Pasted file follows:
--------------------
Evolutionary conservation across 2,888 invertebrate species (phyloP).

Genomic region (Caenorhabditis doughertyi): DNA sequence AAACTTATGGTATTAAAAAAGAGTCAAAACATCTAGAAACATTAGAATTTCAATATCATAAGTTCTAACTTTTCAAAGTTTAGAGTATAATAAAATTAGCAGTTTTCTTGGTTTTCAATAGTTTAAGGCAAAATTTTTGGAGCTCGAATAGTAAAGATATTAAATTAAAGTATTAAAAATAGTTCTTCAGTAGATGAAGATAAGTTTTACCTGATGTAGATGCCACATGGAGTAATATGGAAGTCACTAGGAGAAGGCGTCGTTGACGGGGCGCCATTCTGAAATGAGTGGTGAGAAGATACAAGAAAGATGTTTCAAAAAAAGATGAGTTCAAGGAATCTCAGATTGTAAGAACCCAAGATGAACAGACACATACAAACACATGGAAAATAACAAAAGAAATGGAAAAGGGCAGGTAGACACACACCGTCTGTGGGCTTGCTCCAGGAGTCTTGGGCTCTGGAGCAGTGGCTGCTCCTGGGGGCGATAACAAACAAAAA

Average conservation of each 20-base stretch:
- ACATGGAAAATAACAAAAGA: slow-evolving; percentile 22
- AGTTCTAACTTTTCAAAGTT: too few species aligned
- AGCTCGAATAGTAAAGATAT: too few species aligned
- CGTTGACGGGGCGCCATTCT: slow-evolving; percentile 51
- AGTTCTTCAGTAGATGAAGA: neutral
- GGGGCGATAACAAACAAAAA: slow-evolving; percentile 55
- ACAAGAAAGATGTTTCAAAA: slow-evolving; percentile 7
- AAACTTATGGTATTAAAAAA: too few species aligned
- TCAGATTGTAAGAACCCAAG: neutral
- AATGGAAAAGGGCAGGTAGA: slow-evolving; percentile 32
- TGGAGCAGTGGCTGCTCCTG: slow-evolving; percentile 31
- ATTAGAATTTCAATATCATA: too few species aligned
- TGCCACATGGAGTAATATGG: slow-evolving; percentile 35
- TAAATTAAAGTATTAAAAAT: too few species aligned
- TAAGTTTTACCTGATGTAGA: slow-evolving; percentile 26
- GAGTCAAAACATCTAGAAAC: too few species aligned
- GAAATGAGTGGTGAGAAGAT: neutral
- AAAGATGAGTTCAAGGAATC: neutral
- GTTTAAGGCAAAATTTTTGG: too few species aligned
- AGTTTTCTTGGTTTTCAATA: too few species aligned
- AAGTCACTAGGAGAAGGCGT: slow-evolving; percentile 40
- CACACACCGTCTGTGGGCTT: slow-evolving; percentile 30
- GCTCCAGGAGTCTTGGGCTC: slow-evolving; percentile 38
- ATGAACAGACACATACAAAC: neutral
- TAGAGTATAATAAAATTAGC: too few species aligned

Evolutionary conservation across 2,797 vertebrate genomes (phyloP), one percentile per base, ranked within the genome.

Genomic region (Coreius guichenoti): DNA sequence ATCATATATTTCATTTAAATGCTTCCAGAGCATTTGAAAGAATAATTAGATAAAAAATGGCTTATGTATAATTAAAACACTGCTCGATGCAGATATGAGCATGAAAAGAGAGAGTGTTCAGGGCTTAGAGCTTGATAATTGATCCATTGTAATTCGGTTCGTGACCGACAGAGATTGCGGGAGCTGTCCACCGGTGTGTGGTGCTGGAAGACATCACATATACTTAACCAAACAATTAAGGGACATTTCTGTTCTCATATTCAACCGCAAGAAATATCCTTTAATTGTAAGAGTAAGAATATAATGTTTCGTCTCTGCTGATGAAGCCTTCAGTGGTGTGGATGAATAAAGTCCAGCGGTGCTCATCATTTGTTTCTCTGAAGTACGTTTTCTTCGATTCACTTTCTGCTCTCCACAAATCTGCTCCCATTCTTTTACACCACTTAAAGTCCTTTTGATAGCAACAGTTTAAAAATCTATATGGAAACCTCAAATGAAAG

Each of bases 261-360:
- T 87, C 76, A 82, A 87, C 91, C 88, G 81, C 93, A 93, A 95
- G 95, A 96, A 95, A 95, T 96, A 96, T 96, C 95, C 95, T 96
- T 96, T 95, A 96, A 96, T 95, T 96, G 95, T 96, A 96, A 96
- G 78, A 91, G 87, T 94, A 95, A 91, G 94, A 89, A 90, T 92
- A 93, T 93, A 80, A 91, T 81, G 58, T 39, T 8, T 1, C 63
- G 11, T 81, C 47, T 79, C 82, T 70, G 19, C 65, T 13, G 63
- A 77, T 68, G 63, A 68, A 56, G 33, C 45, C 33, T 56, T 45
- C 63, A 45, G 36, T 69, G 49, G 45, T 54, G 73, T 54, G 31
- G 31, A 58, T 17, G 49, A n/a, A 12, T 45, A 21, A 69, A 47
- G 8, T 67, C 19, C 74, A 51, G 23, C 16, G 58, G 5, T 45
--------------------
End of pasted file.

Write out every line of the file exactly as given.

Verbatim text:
Evolutionary conservation across 2,888 invertebrate species (phyloP).

Genomic region (Caenorhabditis doughertyi): DNA sequence AAACTTATGGTATTAAAAAAGAGTCAAAACATCTAGAAACATTAGAATTTCAATATCATAAGTTCTAACTTTTCAAAGTTTAGAGTATAATAAAATTAGCAGTTTTCTTGGTTTTCAATAGTTTAAGGCAAAATTTTTGGAGCTCGAATAGTAAAGATATTAAATTAAAGTATTAAAAATAGTTCTTCAGTAGATGAAGATAAGTTTTACCTGATGTAGATGCCACATGGAGTAATATGGAAGTCACTAGGAGAAGGCGTCGTTGACGGGGCGCCATTCTGAAATGAGTGGTGAGAAGATACAAGAAAGATGTTTCAAAAAAAGATGAGTTCAAGGAATCTCAGATTGTAAGAACCCAAGATGAACAGACACATACAAACACATGGAAAATAACAAAAGAAATGGAAAAGGGCAGGTAGACACACACCGTCTGTGGGCTTGCTCCAGGAGTCTTGGGCTCTGGAGCAGTGGCTGCTCCTGGGGGCGATAACAAACAAAAA

Average conservation of each 20-base stretch:
- ACATGGAAAATAACAAAAGA: slow-evolving; percentile 22
- AGTTCTAACTTTTCAAAGTT: too few species aligned
- AGCTCGAATAGTAAAGATAT: too few species aligned
- CGTTGACGGGGCGCCATTCT: slow-evolving; percentile 51
- AGTTCTTCAGTAGATGAAGA: neutral
- GGGGCGATAACAAACAAAAA: slow-evolving; percentile 55
- ACAAGAAAGATGTTTCAAAA: slow-evolving; percentile 7
- AAACTTATGGTATTAAAAAA: too few species aligned
- TCAGATTGTAAGAACCCAAG: neutral
- AATGGAAAAGGGCAGGTAGA: slow-evolving; percentile 32
- TGGAGCAGTGGCTGCTCCTG: slow-evolving; percentile 31
- ATTAGAATTTCAATATCATA: too few species aligned
- TGCCACATGGAGTAATATGG: slow-evolving; percentile 35
- TAAATTAAAGTATTAAAAAT: too few species aligned
- TAAGTTTTACCTGATGTAGA: slow-evolving; percentile 26
- GAGTCAAAACATCTAGAAAC: too few species aligned
- GAAATGAGTGGTGAGAAGAT: neutral
- AAAGATGAGTTCAAGGAATC: neutral
- GTTTAAGGCAAAATTTTTGG: too few species aligned
- AGTTTTCTTGGTTTTCAATA: too few species aligned
- AAGTCACTAGGAGAAGGCGT: slow-evolving; percentile 40
- CACACACCGTCTGTGGGCTT: slow-evolving; percentile 30
- GCTCCAGGAGTCTTGGGCTC: slow-evolving; percentile 38
- ATGAACAGACACATACAAAC: neutral
- TAGAGTATAATAAAATTAGC: too few species aligned

Evolutionary conservation across 2,797 vertebrate genomes (phyloP), one percentile per base, ranked within the genome.

Genomic region (Coreius guichenoti): DNA sequence ATCATATATTTCATTTAAATGCTTCCAGAGCATTTGAAAGAATAATTAGATAAAAAATGGCTTATGTATAATTAAAACACTGCTCGATGCAGATATGAGCATGAAAAGAGAGAGTGTTCAGGGCTTAGAGCTTGATAATTGATCCATTGTAATTCGGTTCGTGACCGACAGAGATTGCGGGAGCTGTCCACCGGTGTGTGGTGCTGGAAGACATCACATATACTTAACCAAACAATTAAGGGACATTTCTGTTCTCATATTCAACCGCAAGAAATATCCTTTAATTGTAAGAGTAAGAATATAATGTTTCGTCTCTGCTGATGAAGCCTTCAGTGGTGTGGATGAATAAAGTCCAGCGGTGCTCATCATTTGTTTCTCTGAAGTACGTTTTCTTCGATTCACTTTCTGCTCTCCACAAATCTGCTCCCATTCTTTTACACCACTTAAAGTCCTTTTGATAGCAACAGTTTAAAAATCTATATGGAAACCTCAAATGAAAG

Each of bases 261-360:
- T 87, C 76, A 82, A 87, C 91, C 88, G 81, C 93, A 93, A 95
- G 95, A 96, A 95, A 95, T 96, A 96, T 96, C 95, C 95, T 96
- T 96, T 95, A 96, A 96, T 95, T 96, G 95, T 96, A 96, A 96
- G 78, A 91, G 87, T 94, A 95, A 91, G 94, A 89, A 90, T 92
- A 93, T 93, A 80, A 91, T 81, G 58, T 39, T 8, T 1, C 63
- G 11, T 81, C 47, T 79, C 82, T 70, G 19, C 65, T 13, G 63
- A 77, T 68, G 63, A 68, A 56, G 33, C 45, C 33, T 56, T 45
- C 63, A 45, G 36, T 69, G 49, G 45, T 54, G 73, T 54, G 31
- G 31, A 58, T 17, G 49, A n/a, A 12, T 45, A 21, A 69, A 47
- G 8, T 67, C 19, C 74, A 51, G 23, C 16, G 58, G 5, T 45